Differential diagnosis must primarily take place with obstetric fracture of the clavicle. In these cases there may be a background of trauma, from, for example, a delivery with dystocia, macrosomia or the use of forceps. The fracture callus would be visible in an X-ray and there would be pain on physical examination. It is also necessary to differentiate from cleidocranial dysostosis,8 where the patient would also present with bulging fontanelles, an impairment in the development of the sternum, spine and pelvis in addition to having bilateral involvement and a family history of the condition.

With regards to treatment, this is controversial. Several authors prefer conservative treatment, provided that there are no functional limitations,1 vascular nerve compression and that the aesthetic defect is tolerated by the patient.3 Those who prefer surgical treatment advise non-intervention until the age of 4.1,2 The majority of authors only recommend surgery in the case of symptomatic patients or those with major deformities. Surgical correction basically consists of the resection of fibrous tissue and osteosynthesis using Kirschner9 needles or plates in addition to grafts.2,6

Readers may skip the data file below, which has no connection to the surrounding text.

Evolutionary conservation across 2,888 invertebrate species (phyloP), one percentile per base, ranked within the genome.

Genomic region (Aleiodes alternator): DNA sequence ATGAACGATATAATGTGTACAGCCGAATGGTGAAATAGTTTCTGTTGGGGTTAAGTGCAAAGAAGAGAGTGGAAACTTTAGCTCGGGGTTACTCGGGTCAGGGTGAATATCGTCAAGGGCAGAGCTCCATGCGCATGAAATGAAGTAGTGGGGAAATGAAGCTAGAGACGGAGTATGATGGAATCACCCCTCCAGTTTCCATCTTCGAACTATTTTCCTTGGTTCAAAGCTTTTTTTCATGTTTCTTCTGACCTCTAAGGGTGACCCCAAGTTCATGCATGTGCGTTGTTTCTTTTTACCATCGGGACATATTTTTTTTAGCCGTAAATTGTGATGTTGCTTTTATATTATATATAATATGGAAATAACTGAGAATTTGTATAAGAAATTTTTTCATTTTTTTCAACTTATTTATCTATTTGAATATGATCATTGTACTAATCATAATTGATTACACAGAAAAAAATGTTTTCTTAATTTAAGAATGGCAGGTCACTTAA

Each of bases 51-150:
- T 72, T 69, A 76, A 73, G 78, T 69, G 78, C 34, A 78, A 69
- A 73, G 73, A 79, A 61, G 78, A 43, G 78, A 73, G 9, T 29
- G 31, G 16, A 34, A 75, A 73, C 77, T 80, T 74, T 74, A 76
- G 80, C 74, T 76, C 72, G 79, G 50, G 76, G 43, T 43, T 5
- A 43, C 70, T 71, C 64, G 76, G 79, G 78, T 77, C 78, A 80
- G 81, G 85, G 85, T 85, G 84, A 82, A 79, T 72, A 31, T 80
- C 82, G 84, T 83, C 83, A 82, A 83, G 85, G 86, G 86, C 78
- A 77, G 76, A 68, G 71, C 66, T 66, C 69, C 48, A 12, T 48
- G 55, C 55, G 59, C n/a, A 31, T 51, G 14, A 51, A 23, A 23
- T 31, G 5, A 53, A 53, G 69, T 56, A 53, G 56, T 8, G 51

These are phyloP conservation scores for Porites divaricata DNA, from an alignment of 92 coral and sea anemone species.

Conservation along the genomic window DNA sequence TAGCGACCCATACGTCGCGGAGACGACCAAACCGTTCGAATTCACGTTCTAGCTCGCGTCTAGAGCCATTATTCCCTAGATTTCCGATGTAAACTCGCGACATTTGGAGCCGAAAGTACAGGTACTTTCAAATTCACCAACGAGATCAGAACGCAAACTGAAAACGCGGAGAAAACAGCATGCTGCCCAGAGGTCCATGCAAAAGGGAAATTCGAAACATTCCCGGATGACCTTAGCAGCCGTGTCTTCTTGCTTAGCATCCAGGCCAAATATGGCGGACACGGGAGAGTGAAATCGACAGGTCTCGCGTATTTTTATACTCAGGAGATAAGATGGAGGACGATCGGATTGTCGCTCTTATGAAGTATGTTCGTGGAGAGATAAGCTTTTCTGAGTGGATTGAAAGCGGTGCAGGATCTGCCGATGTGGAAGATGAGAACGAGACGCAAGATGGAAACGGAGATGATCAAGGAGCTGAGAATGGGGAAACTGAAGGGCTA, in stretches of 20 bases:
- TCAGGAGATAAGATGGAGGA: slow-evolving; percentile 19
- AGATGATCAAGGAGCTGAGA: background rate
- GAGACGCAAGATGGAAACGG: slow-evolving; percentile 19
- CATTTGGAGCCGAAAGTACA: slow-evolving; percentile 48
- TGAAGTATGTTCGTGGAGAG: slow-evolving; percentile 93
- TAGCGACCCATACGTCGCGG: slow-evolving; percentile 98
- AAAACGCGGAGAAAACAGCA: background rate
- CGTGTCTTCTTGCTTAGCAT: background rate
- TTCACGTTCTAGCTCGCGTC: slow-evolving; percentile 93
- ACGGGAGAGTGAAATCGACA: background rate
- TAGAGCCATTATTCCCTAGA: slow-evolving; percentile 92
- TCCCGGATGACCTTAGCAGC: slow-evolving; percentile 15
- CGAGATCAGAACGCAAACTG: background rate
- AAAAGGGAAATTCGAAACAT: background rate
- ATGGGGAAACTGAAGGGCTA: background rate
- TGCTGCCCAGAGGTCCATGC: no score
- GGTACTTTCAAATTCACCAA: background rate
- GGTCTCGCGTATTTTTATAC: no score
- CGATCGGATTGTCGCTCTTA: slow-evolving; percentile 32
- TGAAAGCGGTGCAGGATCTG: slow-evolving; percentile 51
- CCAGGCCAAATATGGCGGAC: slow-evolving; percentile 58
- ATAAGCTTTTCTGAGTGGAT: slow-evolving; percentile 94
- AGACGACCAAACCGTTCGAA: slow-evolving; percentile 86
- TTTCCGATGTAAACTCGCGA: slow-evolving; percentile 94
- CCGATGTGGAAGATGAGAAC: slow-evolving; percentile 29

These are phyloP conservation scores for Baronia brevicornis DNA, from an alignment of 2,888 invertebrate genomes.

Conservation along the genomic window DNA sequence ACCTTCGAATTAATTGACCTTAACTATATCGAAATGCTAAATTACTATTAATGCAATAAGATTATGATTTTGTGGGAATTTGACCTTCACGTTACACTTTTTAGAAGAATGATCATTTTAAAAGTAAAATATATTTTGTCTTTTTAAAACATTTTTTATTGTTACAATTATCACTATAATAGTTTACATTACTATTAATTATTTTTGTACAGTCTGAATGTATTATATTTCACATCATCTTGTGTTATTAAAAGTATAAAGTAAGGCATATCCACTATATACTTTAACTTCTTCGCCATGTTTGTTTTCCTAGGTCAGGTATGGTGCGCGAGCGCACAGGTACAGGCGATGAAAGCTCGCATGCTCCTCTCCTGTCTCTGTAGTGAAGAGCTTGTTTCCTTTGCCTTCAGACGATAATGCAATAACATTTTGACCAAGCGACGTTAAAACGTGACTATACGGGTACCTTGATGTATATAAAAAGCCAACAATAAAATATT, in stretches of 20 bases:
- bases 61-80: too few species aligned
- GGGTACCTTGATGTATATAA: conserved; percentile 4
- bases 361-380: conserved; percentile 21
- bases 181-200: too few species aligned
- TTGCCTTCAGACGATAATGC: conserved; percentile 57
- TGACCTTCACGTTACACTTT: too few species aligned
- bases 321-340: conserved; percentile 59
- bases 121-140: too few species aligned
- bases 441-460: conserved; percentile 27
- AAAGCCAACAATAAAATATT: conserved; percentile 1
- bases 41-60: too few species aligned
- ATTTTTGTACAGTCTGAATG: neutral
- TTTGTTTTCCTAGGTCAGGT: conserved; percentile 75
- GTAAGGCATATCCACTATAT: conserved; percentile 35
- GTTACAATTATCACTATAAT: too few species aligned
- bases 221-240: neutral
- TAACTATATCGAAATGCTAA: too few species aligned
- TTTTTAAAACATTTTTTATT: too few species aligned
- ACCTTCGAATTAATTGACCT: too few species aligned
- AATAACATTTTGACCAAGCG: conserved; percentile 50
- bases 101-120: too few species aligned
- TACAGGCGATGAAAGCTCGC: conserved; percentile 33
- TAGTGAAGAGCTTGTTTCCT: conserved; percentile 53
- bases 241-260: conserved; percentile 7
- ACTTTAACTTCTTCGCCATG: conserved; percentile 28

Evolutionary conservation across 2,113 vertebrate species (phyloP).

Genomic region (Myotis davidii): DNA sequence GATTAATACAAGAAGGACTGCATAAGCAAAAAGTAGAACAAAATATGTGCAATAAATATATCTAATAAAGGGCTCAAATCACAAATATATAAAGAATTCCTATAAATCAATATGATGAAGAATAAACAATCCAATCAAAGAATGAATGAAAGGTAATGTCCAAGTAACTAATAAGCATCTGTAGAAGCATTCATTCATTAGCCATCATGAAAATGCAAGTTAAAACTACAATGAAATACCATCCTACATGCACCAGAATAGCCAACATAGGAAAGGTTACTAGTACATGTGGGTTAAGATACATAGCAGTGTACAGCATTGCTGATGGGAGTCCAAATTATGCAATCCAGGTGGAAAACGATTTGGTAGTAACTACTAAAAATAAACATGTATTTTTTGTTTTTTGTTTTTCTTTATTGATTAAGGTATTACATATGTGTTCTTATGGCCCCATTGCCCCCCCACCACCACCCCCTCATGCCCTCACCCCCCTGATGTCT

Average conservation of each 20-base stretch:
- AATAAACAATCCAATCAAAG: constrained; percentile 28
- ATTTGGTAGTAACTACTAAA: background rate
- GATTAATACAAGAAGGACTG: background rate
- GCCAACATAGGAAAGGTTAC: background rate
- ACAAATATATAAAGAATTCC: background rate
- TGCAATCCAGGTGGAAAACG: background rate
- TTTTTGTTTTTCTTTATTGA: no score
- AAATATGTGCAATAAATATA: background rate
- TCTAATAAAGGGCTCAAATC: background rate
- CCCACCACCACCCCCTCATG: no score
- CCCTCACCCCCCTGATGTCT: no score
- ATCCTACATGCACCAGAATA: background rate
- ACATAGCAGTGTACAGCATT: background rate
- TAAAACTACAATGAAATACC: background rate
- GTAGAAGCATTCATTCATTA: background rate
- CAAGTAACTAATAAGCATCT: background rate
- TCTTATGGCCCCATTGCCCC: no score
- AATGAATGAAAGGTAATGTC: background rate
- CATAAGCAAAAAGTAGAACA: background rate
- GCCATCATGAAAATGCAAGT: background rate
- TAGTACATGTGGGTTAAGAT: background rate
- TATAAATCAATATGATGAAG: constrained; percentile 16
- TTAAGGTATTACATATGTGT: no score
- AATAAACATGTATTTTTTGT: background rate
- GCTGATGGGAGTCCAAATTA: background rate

Prakash Chandran et al.10 in their study refer to a lower rate of infection and complications with the use of plates compared to osteosynthesis with Kirschner needles.

Unlike congenital pseudarthrosis, in post-traumatic pseudarthrosis the majority of patients require surgical treatment due to pain and impaired mobility associated with these lesions.

To conclude, we presented this case due to its exceptional nature, low prevalence and because it concerned a male patient with bilateral involvement.

We would highlight the scarcity of published literature in this regard and the absence of long term studies. As a result, from our point of view, it would be essential to carry out a follow-up of the patient to periodically assess the evolution of the condition. Should clinical symptoms, outstanding deformity and/or impairment of mobility occur we would suggest surgery be performed.

Ethical disclosuresProtection of people and animals subjects

The authors declare that no experiments have been carried out on humans or animals for this investigation.

Confidentiality of data

The authors declare that they have adhered to the protocols of their centre of work regarding the publication of patient data.

Right to privacy and informed consent

The authors declare that no patient data appear in this article.


There was no type of financing.

Conflict of interests

The authors have no conflict of interests to declare.

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Please cite this article as: Nieto Gil A, Gómez Navalón A, Zorrilla Ribot P. Seudoartrosis congénita de clavícula bilateral. Caso clínico. Rev Esp Cir Ortop Traumatol. 2016;60:397–399.